The Opportunity robot, which has been on Mars since 2004 and confirmed that water once flowed there, was officially declared dead by NASA Wednesday, marking the end of one of the most successful missions in the history of the United States. exploration of the solar system.
"I declare the Opportunity mission over," NASA chief scientist Thomas Zurbuchen told a news conference in Pasadena, California, at the Jet Propulsion Laboratory where American rovers are flying.
"Even if it's a machine, it's hard to say goodbye, it's poignant," said program manager John Callas.
The contact was lost since June 10, 2018, when a dust storm engulfed the red planet, darkened the atmosphere for several months and prevented the rover from recharging its batteries through its solar panels.
After eight months and more than a thousand messages sent from Earth unanswered, NASA had decided that the ultimate attempt would take place Tuesday night. "We have not heard anything in return, so it's time to say goodbye," said John Callas.
Over the months of silence, the community of researchers and engineers involved in the program seemed to have prepared for the mythical rover.
"Engulfed by a giant dust storm encompassing the entire planet: is there any more appropriate end to a mission as perfect and courageous as that of Opportunity?" told AFP Frank Hartman, who drove the robot for seven years.
"It's a celebration of so much success," said NASA boss Jim Bridenstine.
Its record is extraordinary in the history of planetary exploration: 45.16 kilometers traveled, more than the Soviet Lunokhod 2 rover on the Moon in the 1970s and more than the rover led by American astronauts of the Apollo 17 mission on the Moon in 1972 (35 km).
Opportunity also sent 217,594 images on Earth, all made available to the public on the internet.
– One active rover –
Robots had landed on Mars before him, but each time in flat places, with no ability to move to explore rocks or mountains visible from a distance.
"We were stuck, and he unlocked us," said Jennifer Trosper, an engineer working on Opportunity's successor, christened March 2020.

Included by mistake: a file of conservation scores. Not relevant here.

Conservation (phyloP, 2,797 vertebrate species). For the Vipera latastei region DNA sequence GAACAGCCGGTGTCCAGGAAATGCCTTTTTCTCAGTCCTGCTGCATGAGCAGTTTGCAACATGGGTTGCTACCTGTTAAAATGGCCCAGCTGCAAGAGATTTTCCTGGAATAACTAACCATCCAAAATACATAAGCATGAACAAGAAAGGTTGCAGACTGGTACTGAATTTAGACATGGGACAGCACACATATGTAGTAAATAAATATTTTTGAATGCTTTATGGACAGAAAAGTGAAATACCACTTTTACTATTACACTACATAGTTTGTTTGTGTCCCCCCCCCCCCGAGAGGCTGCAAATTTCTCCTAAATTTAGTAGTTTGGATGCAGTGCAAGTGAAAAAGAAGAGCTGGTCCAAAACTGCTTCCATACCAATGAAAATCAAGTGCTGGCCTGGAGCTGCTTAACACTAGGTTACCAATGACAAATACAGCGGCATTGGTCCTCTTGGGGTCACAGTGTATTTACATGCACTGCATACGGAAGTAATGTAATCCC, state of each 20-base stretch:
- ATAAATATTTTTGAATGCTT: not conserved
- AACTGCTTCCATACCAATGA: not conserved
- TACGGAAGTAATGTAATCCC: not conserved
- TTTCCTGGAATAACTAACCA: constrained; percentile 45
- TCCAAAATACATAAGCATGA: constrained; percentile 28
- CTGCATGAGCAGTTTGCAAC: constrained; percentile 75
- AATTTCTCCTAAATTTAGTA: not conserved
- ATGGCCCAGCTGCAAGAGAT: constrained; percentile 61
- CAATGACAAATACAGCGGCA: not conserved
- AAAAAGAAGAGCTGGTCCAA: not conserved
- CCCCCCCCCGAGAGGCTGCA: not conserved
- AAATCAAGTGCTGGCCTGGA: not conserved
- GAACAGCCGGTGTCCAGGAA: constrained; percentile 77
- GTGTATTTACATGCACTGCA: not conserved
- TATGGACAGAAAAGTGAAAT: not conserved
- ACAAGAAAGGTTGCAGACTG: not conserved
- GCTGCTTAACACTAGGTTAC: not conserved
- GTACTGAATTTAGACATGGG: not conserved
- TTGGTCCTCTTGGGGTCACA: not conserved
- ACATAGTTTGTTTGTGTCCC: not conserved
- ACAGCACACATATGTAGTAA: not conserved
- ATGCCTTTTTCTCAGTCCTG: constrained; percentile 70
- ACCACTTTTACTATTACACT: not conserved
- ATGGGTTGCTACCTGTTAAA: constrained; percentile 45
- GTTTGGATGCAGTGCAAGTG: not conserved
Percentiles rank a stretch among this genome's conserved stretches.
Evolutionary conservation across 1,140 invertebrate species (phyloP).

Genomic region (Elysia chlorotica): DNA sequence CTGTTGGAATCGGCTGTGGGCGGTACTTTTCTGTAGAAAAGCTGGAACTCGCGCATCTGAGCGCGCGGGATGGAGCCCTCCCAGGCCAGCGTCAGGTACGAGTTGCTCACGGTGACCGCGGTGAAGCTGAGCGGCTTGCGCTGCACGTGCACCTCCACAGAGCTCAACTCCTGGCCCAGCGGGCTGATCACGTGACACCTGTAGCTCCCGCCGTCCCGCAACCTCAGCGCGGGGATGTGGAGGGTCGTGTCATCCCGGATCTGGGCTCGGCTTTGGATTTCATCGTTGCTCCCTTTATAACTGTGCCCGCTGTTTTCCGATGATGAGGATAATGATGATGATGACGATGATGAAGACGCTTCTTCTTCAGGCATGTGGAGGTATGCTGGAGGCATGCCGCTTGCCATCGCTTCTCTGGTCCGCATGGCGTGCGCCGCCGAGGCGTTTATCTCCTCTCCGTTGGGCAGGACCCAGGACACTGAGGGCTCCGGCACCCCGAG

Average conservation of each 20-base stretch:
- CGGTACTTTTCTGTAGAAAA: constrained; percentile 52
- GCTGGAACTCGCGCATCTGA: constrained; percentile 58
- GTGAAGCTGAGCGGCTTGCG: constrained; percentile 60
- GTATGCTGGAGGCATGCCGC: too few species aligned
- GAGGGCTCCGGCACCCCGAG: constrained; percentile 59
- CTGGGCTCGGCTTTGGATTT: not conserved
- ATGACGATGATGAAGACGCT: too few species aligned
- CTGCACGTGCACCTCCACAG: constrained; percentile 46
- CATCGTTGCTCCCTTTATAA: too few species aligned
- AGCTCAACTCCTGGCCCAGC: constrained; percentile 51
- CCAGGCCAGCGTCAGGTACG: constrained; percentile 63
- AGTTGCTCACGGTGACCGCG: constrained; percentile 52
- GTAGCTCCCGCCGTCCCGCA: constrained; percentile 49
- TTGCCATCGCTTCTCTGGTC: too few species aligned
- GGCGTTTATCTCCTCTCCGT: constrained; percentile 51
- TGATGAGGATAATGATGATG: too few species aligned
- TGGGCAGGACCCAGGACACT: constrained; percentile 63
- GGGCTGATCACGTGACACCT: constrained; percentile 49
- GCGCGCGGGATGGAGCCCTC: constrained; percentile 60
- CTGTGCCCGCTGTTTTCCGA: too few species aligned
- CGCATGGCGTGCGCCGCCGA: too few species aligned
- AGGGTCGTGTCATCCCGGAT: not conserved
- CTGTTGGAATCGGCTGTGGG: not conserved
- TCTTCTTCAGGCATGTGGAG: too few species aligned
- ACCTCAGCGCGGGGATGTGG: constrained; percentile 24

"For the general public, Mars has become a dynamic place to explore every day," said Emily Lakdawalla, a space exploration expert who writes for the Planetary Society.
"The rover was so mobile that it seemed like an animated creature," she said. "He had this almost human perspective on the surface of Mars, his eyes were spread like human eyes, at a height of about 1.50 meters above the ground, like humans." It was like an avatar of humanity who was traveling on the surface ".
Opportunity had landed on a great plain where he spent half of his life, crossing miles of flat and even stuck for a few weeks in a sand dune. This is where the robot, with its geology instruments, confirmed that liquid water was once on Mars.
The second part of his life, he climbed the flanks of Endeavor crater, taking spectacular panoramic shots … and discovering veins of gypsum, new proof that water was flowing between these rocks.
His twin Spirit had landed three weeks before him, and died in 2010. Both have largely met the expectations of their designers: their missions theoretically had to last 90 days, times often exceeded but rarely so much …
Only one rover remains active on Mars, also American: Curiosity, which landed in 2012. He is not dependent on the Sun because his energy comes from a small nuclear reactor.
In 2021, it will be joined, on another site of the planet, by the robot recently baptized Rosalind Franklin, within the framework of the European-Russian mission ExoMars.